See behind the scenes at RAF Cosford conservation centre where planes are restored - with pictures

While many thousands of people take in the awe-inspiring displays at the RAF Cosford Museum each year, not many of them will know about the conservation work going on behind the scenes.

Hidden away in a hangar on the site is the Michael Beetham Conservation Centre, where skilled engineers restore historic and rare aircraft from across the UK.

They travel all over the country using their skills to maintain not just aircraft, but boats, missiles, military vehicles and even tanks. And visitors to the museum next month will have a rare chance to see some of the work taking place in the centre.

Manager Darren Priday inspecting a Lysander
A Wellington bomber undergoing restoration work

The site not only cares for exhibits for Cosford, but also for the RAF Museum in London and will help will large, 3D objects at sites across the UK. It is also busy preparing for the centenary of the Royal Air Force on April 1, 2018, and is working on new exhibits for two hangars at the site in Hendon.

It has been operating for 15 years and currently has about eight full time technicians, as well as taking on apprentices, looking to move into engineering while studying at City of Wolverhampton College.

A Handley Page Hampden undergoing restoration work
Aircraft Technician Dave Carr working on the restoration of a Handley Page Hampden

Darren Priday, manager of the centre, says he does not know how many objects the centre has, but says it could easily be in the thousands. Among the projects currently being worked on are a Handley Page Hampden, a Vickers Wellington, a Westland Lysander and a Red Arrows Gnat.

The Hampden has been a labour of love for aircraft technician Dave Carr, who has rebuilt the forward fuselage from scratch. He has also now completed the rear fuselage, with the work taking three years so far.

The bomber was recovered from a crash site in northern Russia in 1991 and acquired by the RAF Museum the following year. Once complete, the Hampden at Cosford will be one of only two examples and one nose section in existence from a total of 1,430 built.

In order to keep as much of the original plane as possible, Mr Priday said it was easier to start again with a model.

What the conservation try to do, is keep as much of the original aircraft intact as possible, using its original pieces as much as possible and restoring it.

But when new parts are needed, they are either taken from its bank of stores of replacement parts, or when that is not available, technicians will build them again by hand, using the part as a basis.

It is interesting work for the young apprentices, learning historic techniques, with staff at the conservation centre needed to be experts in a range of work; using wood, metal and even linen in the case of the Wellington, which is being entirely recovered. It has undergone work to treat small amounts of corrosion to its framework, wings and fuselage since its arrival at Cosford in June 2010.

Now both wings have been painted in a protective layer and one has already been re-covered in Irish linen and painted in its Bomber Command Night colour scheme. Work is now under way to repeat the process on the aircraft’s second wing and eventually the fuselage.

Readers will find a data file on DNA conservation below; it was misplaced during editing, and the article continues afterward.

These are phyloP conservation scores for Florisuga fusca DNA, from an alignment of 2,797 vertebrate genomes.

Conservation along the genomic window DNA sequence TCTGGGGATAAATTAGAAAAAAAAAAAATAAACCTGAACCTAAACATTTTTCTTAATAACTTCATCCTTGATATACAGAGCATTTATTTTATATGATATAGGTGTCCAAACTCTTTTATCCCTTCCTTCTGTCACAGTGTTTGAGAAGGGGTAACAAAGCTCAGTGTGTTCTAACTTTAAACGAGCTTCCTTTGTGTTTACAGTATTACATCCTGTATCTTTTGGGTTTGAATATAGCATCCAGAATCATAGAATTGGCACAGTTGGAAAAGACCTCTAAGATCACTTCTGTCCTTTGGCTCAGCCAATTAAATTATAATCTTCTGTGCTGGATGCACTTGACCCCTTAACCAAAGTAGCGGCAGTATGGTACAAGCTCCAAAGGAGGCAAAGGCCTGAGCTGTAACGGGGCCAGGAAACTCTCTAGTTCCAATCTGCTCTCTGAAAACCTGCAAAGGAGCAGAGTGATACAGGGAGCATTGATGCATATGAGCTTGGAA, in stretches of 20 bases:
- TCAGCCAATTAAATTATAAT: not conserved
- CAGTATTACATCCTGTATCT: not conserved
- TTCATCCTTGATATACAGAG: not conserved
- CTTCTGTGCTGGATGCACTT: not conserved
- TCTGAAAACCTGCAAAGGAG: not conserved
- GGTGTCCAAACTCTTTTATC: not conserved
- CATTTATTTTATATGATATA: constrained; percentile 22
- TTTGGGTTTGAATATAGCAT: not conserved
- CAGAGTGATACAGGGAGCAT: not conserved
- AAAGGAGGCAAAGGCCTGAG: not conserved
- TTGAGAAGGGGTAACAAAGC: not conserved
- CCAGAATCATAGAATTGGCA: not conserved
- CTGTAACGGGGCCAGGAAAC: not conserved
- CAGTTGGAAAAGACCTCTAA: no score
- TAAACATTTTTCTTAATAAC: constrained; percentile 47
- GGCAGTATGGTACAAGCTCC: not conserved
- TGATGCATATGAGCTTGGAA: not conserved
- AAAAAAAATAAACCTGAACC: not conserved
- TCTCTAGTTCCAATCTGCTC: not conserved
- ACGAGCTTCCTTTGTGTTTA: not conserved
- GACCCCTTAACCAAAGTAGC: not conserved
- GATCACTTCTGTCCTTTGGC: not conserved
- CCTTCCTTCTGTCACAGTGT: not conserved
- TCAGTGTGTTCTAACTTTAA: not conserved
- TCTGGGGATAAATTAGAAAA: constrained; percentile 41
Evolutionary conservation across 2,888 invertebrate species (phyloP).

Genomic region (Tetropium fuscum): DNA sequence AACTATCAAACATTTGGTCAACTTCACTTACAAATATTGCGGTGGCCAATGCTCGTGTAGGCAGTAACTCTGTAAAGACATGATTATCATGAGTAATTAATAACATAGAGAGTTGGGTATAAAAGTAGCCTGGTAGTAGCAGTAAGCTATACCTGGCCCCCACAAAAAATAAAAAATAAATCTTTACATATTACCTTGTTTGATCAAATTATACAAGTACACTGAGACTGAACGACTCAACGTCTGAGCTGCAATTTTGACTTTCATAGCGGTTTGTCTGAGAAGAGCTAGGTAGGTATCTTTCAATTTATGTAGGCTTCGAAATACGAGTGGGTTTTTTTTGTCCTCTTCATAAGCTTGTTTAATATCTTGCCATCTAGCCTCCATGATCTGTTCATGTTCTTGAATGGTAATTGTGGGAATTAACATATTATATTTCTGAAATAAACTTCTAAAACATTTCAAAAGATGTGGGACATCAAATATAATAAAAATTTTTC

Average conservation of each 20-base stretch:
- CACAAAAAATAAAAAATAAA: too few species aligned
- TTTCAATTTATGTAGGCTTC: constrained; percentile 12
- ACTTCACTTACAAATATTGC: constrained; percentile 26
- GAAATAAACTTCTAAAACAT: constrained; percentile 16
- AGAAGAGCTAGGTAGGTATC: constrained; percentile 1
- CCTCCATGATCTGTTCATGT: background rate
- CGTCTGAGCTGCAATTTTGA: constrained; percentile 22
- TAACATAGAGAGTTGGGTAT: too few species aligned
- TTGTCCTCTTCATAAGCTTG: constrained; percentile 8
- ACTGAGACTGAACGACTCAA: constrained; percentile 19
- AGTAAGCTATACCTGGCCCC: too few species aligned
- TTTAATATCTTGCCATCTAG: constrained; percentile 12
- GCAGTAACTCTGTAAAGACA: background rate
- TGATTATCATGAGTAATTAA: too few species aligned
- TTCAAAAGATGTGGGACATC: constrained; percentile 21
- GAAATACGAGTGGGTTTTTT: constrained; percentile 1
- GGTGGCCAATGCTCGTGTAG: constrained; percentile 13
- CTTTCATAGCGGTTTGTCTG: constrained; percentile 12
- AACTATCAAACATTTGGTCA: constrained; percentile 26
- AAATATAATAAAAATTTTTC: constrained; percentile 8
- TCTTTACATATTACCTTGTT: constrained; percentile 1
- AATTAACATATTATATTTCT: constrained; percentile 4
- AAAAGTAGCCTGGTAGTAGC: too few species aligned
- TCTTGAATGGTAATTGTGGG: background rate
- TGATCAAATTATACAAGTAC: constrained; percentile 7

The conservation hanger at Royal Air Force Museum
Manager Darren Priday at the conservation centre

Apprentices were seen at the centre taking up wood from the aircraft and refinishing it before replacing it.

Ashley Guise, 18, is a second year college student who has been getting his work experience for just over a year at Cosford.

He said: “It has been really interesting, I have been really enjoying it.

“We have got heritage skills that many young people don’t have, you have to be really careful because some of the aircraft are so old. It can be very delicate.”

He said: “I don’t really know how small large starts, so if someone asked us to look at a watch it could be something we would do.”

And their skills were certainly put to the test when engineers worked on possibly one of their most complicated projects, the Dornier Do 17. The remains of the last Dornier Do 17 bomber lie sheltered from the elements in the centre as part of a project to conserve them for future generations.

The Germans built 1,500 of the bombers. The one now sitting in the Conservation Centre at RAF Museum Cosford was raised from the bottom of the Strait of Dover in the English Channel more than three years ago. It is the last remaining example

The Dornier and its many small components were sprayed with a citric acid solution for months in order to clear them of debris from their time under the water.

It is now drying out, before the conservation centre and project adviser, Professor Mary Ryan from the Imperial College London work out the best way for it to go on display.

Mr Priday said: “That was certainly one of the most complicated because it was an unknown.”

And as well as the staff at the centre, there are volunteers also helping out restoring planes. Day to day they help with the upkeep of the displays at the RAF Cosford Museum, but recently they have been working on the Westland Lysander III, the only surviving Special Duties variant of this aircraft.

Its engine has been totally cleaned, and looks almost as it would have during its service, though it may also need work to repair its linen in future.

The Conservation Centre is open between 10.15am and 1pm from November 13 to 18, where all of these aircraft, and other pieces will be on display. Open between 10.15am and 1pm each day and admission is £5.00 per person, children under 16 are free and must be accompanied by an adult.The museum’s other hangars will be open from 10am until 5pm and entry to the museum is free of charge.

For further information, visit the Museum’s website or call 01902 376200.

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